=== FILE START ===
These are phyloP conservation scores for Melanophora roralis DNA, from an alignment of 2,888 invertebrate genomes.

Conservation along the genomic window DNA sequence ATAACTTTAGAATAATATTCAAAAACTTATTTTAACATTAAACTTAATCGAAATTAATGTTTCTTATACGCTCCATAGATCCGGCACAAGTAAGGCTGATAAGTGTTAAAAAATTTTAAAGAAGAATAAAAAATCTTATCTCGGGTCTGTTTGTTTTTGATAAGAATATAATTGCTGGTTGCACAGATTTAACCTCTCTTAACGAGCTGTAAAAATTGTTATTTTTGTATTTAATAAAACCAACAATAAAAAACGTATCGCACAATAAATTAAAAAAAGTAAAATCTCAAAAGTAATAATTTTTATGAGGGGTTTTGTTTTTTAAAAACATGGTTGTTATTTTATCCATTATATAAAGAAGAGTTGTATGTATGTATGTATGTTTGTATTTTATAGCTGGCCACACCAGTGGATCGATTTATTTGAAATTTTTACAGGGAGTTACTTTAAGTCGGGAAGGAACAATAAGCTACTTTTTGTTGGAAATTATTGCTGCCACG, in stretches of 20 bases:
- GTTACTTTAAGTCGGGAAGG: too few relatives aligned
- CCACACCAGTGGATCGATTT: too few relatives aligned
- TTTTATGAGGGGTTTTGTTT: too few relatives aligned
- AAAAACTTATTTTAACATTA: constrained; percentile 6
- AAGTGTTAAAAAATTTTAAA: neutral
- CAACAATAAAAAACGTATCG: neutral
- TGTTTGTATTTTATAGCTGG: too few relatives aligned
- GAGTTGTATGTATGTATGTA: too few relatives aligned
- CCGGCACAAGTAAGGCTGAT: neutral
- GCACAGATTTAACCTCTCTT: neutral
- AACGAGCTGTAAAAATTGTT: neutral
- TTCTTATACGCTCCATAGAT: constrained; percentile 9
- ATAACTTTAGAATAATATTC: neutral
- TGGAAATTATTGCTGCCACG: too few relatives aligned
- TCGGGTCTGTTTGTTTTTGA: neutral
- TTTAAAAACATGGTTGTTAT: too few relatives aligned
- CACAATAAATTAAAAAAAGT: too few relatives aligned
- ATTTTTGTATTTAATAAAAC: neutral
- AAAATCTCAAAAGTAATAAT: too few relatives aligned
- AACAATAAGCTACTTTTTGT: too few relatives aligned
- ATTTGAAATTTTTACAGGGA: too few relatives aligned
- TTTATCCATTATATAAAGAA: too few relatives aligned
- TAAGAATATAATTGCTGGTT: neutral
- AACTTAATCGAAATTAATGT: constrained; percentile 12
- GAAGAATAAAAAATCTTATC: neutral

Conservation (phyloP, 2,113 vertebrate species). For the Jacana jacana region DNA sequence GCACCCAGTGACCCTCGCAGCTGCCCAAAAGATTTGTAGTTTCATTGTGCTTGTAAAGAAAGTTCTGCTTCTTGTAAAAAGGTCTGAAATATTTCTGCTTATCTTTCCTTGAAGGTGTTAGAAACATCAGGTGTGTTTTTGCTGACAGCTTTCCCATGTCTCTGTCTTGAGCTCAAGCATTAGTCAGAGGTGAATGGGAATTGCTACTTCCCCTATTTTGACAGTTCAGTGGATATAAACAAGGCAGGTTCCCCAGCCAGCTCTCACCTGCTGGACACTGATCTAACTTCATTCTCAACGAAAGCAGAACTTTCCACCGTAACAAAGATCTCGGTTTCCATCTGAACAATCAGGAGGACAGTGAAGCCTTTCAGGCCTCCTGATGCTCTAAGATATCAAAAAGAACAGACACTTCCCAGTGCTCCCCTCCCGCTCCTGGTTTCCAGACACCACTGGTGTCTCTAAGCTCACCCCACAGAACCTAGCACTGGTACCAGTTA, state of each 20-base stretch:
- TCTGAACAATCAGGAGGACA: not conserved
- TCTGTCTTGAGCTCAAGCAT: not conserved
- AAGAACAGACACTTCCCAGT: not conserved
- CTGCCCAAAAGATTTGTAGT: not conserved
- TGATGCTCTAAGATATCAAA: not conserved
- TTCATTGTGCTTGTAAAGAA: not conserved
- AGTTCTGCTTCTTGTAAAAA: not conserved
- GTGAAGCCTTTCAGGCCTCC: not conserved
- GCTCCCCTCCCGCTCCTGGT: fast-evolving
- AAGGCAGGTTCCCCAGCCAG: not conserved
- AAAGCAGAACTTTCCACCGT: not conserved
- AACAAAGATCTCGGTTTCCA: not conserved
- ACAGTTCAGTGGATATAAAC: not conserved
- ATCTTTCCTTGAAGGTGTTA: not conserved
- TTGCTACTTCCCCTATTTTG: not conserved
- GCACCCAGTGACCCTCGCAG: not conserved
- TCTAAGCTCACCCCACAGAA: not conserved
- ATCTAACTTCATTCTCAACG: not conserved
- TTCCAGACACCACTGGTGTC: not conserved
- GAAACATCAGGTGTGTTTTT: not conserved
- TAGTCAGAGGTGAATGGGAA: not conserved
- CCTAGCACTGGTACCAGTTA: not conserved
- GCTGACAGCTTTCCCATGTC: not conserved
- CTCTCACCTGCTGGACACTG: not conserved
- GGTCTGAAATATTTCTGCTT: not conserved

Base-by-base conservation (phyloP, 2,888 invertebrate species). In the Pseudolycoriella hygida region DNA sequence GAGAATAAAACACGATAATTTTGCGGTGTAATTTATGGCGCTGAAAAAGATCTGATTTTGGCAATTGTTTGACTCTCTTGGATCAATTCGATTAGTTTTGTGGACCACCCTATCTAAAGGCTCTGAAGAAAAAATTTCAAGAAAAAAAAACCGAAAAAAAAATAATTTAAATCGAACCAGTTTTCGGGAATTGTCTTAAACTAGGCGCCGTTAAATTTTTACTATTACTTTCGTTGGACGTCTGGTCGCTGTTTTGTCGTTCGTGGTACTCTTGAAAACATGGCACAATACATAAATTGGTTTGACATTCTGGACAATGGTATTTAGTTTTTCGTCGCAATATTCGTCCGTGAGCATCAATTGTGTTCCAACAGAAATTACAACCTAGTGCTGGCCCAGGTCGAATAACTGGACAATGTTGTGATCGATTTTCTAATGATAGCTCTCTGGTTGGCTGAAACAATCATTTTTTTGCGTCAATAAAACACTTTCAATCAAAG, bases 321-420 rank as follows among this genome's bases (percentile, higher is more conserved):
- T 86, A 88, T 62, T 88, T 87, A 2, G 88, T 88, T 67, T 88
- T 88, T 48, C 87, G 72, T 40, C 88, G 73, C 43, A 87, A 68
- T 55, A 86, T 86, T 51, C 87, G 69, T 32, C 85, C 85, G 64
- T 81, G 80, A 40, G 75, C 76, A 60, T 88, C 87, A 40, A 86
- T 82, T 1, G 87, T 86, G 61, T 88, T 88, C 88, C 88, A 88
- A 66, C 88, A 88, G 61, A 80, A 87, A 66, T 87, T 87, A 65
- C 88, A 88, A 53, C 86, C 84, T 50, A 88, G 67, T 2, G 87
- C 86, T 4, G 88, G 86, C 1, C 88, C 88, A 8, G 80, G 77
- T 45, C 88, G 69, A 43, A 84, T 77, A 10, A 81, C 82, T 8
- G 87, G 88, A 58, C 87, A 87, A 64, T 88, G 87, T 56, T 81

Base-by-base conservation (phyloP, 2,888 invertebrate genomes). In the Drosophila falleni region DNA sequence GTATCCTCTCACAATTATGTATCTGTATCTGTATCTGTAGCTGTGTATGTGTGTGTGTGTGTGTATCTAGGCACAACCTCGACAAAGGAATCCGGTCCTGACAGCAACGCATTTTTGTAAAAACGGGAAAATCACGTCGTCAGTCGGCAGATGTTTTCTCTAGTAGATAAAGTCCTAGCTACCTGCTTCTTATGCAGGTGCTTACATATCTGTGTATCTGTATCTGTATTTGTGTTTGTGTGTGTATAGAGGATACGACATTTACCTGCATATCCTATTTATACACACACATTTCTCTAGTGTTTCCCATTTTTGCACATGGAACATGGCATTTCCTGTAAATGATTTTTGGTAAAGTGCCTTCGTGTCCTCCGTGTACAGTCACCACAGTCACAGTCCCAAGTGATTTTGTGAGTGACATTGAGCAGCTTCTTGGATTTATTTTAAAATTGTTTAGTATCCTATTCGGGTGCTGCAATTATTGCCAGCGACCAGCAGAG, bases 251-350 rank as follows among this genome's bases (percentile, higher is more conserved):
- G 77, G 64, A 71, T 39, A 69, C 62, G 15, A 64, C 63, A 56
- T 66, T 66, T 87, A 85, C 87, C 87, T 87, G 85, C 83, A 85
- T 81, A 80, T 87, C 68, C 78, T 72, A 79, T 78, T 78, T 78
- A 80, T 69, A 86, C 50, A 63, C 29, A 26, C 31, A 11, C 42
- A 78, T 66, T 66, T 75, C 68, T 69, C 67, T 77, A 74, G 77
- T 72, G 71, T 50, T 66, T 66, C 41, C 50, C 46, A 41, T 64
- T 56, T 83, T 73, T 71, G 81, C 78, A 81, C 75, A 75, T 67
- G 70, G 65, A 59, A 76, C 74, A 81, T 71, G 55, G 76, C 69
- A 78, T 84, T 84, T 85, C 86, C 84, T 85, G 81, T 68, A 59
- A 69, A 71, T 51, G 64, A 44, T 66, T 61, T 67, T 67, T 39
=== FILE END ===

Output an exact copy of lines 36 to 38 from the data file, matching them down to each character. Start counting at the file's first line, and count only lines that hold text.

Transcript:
- GTGAAGCCTTTCAGGCCTCC: not conserved
- GCTCCCCTCCCGCTCCTGGT: fast-evolving
- AAGGCAGGTTCCCCAGCCAG: not conserved